To be in close proximity of friends
Is a foundation, which friends deeply need;
Though hearing their tales of love and love’s end
Is the actual meaning, note, take heed.

Seeing joy (a result of your presence)
And joining up with different people,
Is addictive, despite rare occurrence.
A monumental social upheaval.
Savour these beings, place them in your heart.
Never lose them, or let them drift apart.
 
CATCH OF THE DAY

I went fishing with grandad,
Once upon a time,
To catch memories in the cove.
Grandad never lied.

We walked down together,
Both hand in hand
To that quiet stony inlet,
The sun splitting the sand.

“There are mermaids that live here,
Believe me I’ve seen them.
It’s said they emerge
To brave hearted sea-men.”

So with laughter as bait
We cast out our lines,
Disturbing the tranquil
With a twinkle in our eyes.

Yet the day still grew old
and the light, it defected,
But we made our way home,
Feeling evermore connected.

“What did you catch?,”
Inquired mum when we arrived.
“Memories in the cove,”
Grandad never lied.


Tuesday, May 23, 2017

'Hamlet' resources

This post summarises useful resources for our pupils studying Hamlet as their single text in the Leaving Certificate. [updated May 2017]
  1. The whole text of the play: put it on your own computer...
  2. A series of 15 video/audio analyses of moments, using the ShowMe app for iPad.
  3. The whole text of Hamlet as a Wordle (click on the image for a bigger view). \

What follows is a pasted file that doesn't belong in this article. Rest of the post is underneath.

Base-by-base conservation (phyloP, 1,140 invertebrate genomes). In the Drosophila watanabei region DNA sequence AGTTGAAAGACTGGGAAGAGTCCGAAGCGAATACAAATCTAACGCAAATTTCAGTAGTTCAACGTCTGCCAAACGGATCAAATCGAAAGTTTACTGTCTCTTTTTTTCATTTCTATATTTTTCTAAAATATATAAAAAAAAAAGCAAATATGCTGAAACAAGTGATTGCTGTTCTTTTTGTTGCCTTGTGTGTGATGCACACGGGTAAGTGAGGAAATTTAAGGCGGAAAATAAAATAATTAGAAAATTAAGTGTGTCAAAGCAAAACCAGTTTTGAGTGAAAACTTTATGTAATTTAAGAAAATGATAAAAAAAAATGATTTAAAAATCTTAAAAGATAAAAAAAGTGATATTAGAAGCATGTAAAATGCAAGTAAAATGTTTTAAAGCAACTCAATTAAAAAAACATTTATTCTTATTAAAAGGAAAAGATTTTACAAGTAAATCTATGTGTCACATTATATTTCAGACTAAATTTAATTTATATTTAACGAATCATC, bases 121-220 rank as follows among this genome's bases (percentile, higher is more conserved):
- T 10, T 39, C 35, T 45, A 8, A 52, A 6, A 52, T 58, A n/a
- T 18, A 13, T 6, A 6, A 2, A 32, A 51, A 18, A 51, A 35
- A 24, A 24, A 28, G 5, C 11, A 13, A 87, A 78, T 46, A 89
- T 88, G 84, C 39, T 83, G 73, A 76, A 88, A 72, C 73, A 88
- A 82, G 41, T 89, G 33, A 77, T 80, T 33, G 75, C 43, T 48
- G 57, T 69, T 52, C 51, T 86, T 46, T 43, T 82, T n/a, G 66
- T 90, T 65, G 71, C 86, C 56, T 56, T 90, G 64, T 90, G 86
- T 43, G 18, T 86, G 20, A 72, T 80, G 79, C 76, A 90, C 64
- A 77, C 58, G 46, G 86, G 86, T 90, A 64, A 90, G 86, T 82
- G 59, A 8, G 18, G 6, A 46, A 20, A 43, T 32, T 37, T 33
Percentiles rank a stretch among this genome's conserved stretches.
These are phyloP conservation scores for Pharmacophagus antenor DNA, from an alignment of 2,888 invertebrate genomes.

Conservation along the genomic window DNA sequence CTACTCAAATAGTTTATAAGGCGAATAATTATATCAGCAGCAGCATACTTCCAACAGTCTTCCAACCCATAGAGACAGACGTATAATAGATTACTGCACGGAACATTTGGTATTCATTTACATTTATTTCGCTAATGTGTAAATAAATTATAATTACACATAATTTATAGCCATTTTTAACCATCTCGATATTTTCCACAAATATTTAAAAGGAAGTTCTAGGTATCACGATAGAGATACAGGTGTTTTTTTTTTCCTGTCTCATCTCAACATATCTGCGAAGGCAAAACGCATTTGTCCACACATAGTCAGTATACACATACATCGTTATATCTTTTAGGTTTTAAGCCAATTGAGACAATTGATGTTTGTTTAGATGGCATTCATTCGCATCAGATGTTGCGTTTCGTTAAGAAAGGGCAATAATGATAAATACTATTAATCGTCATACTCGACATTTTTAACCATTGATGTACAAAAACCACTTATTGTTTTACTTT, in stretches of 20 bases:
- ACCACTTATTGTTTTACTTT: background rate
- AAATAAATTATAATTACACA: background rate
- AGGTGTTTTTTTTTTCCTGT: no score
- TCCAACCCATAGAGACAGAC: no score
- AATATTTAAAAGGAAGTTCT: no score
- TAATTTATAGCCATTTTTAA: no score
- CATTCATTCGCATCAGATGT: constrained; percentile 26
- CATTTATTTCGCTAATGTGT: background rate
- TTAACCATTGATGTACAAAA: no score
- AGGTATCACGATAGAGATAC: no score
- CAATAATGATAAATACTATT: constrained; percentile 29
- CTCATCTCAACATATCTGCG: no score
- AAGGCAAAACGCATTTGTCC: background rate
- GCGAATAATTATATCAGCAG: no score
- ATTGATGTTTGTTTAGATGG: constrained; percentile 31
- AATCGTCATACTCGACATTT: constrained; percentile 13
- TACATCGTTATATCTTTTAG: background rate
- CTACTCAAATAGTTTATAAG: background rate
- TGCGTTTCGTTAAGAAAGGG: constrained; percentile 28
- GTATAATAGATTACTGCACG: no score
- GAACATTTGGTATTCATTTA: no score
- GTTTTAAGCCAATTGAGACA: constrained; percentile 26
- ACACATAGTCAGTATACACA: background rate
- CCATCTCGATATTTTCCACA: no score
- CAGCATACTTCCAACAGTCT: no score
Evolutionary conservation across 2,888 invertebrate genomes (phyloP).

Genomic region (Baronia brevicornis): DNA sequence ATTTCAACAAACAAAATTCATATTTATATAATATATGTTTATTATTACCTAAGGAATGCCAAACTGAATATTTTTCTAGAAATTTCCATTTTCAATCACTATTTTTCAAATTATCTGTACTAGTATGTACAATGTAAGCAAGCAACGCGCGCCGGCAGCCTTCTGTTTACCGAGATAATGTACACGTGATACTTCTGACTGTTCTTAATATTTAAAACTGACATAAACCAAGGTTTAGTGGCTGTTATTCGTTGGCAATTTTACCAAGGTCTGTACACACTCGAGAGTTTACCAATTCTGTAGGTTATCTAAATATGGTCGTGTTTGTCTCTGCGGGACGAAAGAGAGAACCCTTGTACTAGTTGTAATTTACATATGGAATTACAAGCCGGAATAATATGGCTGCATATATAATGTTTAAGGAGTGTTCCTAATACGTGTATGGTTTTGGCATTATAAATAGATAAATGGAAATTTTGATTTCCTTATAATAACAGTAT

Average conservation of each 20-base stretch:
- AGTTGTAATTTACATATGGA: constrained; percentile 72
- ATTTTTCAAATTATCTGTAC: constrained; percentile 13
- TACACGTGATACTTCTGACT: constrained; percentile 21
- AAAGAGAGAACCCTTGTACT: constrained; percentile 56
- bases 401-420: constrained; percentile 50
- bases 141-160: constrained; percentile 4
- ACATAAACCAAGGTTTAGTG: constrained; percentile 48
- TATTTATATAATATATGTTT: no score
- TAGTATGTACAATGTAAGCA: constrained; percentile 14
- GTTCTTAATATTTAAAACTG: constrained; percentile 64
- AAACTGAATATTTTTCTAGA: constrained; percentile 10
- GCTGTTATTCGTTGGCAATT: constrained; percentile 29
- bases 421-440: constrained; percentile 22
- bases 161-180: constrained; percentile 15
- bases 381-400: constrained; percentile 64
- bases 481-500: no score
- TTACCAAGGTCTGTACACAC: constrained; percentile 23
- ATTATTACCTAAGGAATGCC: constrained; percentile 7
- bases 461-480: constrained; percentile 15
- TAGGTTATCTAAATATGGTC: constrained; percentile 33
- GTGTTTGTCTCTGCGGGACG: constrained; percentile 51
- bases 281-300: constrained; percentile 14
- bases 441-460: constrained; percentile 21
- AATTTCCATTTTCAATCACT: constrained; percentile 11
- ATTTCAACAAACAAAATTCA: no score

4. A recording of the 1993 BBC radio version with Kenneth Branagh.
  5. SCC English revision podcasts are here, on 'The first soliloquy','The first scene', and two ones which gather the 10 Characters series (below).
  6. 10 Characters in Hamlet: our 5-minute podcasts on 'lesser' characters: Fortinbras, Horatio, Laertes, Rosencrantz and Guildenstern, Polonius, Ophelia, The First Player, Osric, The First Gravedigger.
  7. An excellent resource: the BBC Archive Hamlet.
  8. Miriam Poulton's review of the excellent National Theatre Live production, starring Rory Kinnear.
  9. Radio documentary by 'This American Life' called 'Act V' on a prison production of the play.
  10. Links to six press reviews of the Kinnear Hamlet.
  11. Shakespeare Searched: a 'Google for Shakespeare' - terrific resource for looking up quotations, self-testing and so on.
  12. The Ten Best Hamlets.
  13. The Hamlet Weblog.
  14. Alan Stanford's Hamlet masterclass, on RTE Radio (4 programmes in January 2011).
  15. A quotation auto-test (and below; see the first slides for instructions)